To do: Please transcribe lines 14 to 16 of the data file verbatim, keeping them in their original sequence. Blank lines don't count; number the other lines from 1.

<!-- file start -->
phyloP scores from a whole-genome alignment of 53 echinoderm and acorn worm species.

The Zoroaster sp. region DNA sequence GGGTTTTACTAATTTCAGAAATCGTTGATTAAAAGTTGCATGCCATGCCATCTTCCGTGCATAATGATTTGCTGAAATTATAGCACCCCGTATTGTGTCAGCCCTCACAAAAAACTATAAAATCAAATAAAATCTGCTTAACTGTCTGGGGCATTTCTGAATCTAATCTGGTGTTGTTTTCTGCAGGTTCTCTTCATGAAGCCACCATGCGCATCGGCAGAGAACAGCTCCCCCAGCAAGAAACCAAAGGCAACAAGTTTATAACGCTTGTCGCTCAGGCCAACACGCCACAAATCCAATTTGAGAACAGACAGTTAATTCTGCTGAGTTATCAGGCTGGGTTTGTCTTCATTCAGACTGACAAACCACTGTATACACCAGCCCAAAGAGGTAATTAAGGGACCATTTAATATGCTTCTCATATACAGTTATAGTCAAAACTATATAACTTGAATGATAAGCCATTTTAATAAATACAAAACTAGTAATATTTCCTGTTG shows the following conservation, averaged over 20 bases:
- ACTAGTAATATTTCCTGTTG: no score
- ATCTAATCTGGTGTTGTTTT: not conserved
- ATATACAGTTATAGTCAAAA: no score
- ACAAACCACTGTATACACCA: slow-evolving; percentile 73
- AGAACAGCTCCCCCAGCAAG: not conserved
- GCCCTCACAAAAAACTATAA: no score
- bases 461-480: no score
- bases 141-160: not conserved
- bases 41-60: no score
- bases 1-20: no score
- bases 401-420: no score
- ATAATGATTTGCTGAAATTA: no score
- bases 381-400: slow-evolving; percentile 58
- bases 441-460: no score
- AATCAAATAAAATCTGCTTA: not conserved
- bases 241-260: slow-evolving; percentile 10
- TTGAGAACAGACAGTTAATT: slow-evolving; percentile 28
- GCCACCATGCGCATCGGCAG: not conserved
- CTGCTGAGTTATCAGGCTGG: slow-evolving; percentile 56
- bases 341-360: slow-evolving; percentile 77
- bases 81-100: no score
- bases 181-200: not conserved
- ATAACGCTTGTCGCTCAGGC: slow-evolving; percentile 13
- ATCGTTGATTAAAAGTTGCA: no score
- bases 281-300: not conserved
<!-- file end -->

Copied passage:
- ATAATGATTTGCTGAAATTA: no score
- bases 381-400: slow-evolving; percentile 58
- bases 441-460: no score